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Abstract: FR-OR064

Ex Vivo Formation of C5b9 on Endothelial Cells Differentiates Complement-Mediated Renal Failure from Hypertensive Nephrosclerosis in Severely Hypertensive Patients

Session Information

Category: Glomerular

  • 1004 Clinical/Diagnostic Renal Pathology and Lab Medicine


  • Timmermans, Sjoerd, Maastricht University Medical Center, Maastricht, Netherlands
  • Reutelingsperger, Chris, Maastricht University, Maastricht, Netherlands
  • Paassen, Pieter Van, Maastricht University Medical Center, Maastricht, Netherlands

Group or Team Name

  • Limburg Renal Registry

Severe hypertension (HTN) can induce renal failure due to hypertensive nephrosclerosis, a diagnosis rarely confirmed by biopsy assuming that the kidney is the victim rather than culprit of HTN. Underlying acute thrombotic microangiopathy (TMA) can therefore be missed, particularly in patients not presenting with microangiopathic hemolysis and thrombocytopenia. Moreover, it is critical to distinguish TMA due to shear stress from TMA dominantly caused by complement dysregulation, having major impact on treatment and prognosis.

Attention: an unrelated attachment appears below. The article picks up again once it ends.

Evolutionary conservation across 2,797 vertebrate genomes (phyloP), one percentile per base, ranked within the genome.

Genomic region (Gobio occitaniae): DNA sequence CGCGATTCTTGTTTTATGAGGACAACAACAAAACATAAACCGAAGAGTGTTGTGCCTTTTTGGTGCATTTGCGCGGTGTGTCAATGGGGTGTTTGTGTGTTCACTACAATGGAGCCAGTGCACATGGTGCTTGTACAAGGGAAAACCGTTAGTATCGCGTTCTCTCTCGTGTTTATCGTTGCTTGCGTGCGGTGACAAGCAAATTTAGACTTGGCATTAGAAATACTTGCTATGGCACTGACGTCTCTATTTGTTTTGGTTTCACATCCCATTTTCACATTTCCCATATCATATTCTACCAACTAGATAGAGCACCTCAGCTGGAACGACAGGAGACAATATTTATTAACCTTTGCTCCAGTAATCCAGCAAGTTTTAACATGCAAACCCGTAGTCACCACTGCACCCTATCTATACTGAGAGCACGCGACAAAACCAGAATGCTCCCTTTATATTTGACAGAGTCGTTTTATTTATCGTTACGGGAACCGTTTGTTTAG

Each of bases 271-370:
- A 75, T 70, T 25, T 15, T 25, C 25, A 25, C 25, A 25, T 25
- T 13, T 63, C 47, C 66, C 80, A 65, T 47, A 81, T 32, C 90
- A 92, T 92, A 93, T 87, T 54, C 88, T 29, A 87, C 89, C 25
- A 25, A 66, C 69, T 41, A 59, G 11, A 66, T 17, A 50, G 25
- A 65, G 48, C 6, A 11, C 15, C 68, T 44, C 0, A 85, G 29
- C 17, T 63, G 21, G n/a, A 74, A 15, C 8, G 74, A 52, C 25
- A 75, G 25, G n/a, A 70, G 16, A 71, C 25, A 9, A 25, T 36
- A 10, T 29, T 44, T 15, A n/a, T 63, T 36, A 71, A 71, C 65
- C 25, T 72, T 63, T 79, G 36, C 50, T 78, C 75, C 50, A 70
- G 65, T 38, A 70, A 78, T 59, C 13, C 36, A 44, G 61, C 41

To differentiate complement-mediated from shear stress-induced kidney injury in patients with severe HTN (blood pressure >180/120 mmHg) and renal failure, we analyzed serum-induced C5b9 formation on resting and ADP activated human microvascular endothelial cells (HMEC) by using samples from patients with severe HTN either with active TMA or hypertensive nephrosclerosis on kidney biopsy. Serum from patients with atypical hemolytic uremic syndrome (aHUS) and dense deposits disease (DDD) were used as positive and negative controls; all samples were compared with normal human serum run in parallel.


Serum from 12 patients with HTN-associated TMA induced extensive C5b9 formation on resting (293%, P<0.001) and activated HMEC (318%, P<0.001), identical to aHUS samples (n=3; 344% and 394%, respectively). In contrast, samples from 5 patients with hypertensive nephrosclerosis induced scanty C5b9 formation on both resting (98%, P=1.0) and activated HMEC (108%, P=0.7), identical to DDD (n=5; 89% and 90%, respectively). C3c and C5b9 staining on kidney sections linked complement activation to TMA but not to nephrosclerosis. Moreover, genetic analysis confirmed complement defects in 6 (50%) out of 12 patients with HTN-associated TMA.


In conclusion, intrarenal solid phase complement dysregulation and ongoing TMA appears the dominant cause of renal failure in a subset of patients with severe HTN. The HMEC test differentiates complement-mediated TMA from other causes of HTN associated kidney injury, such as shear stress.